Lebanese, Iraqis among world's angriest populations amid political and economic crises: report
The report, which was published on Tuesday, measured a wide range emotions - including anger - and included data from over 100 countries. One thousand people, all above the age of 15, were surveyed.
The report covered the second half of 2021 and the first half of 2022.
Gallup found that almost 49 percent of surveyed Lebanese people met the criteria, the highest recorded anywhere in the world.
Lebanese anger can be attributed to a number of events, as the country has been witnessing an exacerbating political and economic crisis, since October 2019.
The country's unprecedented economic meltdown and the government’s disastrous policies have thrusted two-thirds of the population into poverty. Rising unemployment and sharp increases in food, medicine and everyday goods prices have also impacted on millions of lives, according to the UN.
Public services in Lebanon are also experiencing a major decline in efficiency. Homes and even offices experience long-lasting power cuts throughout the day, while hospitals continue to struggle with supply shortages.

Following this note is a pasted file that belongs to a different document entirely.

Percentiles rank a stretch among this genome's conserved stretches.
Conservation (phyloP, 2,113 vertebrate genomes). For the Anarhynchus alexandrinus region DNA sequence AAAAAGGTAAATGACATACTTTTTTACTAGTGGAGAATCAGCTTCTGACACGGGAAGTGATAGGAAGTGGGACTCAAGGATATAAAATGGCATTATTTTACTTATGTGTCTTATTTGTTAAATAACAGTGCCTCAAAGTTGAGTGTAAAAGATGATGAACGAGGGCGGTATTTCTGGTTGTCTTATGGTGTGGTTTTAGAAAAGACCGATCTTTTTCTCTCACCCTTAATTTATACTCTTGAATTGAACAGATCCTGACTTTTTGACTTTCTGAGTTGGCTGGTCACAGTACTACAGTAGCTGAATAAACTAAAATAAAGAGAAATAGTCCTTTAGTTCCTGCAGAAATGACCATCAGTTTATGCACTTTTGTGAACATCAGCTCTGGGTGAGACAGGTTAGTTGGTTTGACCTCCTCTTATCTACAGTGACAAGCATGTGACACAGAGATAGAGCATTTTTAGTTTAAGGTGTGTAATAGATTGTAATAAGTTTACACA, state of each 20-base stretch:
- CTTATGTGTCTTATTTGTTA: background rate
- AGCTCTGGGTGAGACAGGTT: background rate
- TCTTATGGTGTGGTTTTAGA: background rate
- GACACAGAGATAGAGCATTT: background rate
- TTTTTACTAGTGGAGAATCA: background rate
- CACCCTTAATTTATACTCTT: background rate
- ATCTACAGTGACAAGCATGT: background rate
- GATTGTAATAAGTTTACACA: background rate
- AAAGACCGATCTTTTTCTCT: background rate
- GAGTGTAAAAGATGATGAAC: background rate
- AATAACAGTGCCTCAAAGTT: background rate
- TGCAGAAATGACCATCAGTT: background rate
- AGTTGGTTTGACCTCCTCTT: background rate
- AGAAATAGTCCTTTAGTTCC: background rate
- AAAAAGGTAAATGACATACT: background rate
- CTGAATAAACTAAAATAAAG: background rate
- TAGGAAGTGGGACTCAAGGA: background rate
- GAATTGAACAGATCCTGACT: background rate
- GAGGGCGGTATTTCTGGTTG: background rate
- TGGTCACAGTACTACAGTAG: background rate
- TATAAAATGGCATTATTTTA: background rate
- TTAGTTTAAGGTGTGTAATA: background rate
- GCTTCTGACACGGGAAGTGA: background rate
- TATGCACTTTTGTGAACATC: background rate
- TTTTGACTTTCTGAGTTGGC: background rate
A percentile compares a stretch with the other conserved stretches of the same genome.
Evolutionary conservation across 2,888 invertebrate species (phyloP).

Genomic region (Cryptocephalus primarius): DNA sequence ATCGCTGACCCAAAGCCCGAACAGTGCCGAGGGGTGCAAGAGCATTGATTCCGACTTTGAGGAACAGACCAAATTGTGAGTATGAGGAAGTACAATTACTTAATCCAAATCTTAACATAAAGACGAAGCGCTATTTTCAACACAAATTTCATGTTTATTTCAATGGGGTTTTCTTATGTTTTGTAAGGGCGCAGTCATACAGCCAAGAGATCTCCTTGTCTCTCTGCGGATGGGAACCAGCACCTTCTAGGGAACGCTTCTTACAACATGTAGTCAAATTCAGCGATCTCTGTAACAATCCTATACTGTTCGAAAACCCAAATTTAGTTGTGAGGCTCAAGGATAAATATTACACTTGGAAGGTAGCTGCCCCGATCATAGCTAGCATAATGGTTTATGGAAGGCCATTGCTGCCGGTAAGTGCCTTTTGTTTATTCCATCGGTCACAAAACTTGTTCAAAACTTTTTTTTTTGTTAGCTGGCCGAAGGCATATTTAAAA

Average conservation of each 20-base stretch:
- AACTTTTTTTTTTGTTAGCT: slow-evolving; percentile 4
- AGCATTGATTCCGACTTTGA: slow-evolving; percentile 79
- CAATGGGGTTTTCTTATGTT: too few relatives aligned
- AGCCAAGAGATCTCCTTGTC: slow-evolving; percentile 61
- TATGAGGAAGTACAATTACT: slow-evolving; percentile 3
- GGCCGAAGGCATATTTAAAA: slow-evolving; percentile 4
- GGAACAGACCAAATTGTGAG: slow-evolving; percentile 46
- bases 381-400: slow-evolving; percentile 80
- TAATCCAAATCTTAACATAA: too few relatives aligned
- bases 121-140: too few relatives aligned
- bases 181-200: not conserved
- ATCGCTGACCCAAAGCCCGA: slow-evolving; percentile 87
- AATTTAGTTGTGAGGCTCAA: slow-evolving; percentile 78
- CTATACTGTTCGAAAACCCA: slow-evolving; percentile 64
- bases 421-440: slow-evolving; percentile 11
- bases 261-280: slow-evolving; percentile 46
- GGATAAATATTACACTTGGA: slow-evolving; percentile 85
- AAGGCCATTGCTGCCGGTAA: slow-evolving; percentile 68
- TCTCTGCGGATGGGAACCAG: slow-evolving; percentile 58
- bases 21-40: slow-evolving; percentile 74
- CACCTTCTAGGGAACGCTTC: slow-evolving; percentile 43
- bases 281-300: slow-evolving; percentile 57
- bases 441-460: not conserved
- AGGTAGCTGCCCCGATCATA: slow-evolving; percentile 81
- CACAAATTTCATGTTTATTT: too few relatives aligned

The Lebanese lira has also lost over 95 percent of its value, plunging to an all-time low of 34,000 liras per dollar as of May this year seeing savings wiped out.
Lebanese frustrations were further aggravated by the country's struggle to grapple with multiple waves of coronavirus, as well as the anger and trauma that followed the deadly Beirut explosion, which killed over 200 people in August 2020.
Much like Lebanon, Iraq suffers from heightening levels of poverty, high unemployment rates, and inefficient public services. Such events prompted the 2019 Iraqi protests, which saw thousands rally against corruption and public anger over the government's failure to fulfill promises.
Iraq is also experiencing growing frustrations amid an ongoing political stalemate where parliament has failed to elect a president for more than seven months.
Other countries which featured in the top five angriest people include Turkey, Armenia and Afghanistan, all of which are currently reeling from increases in the cost if living, rising inflation and/or political crises and war.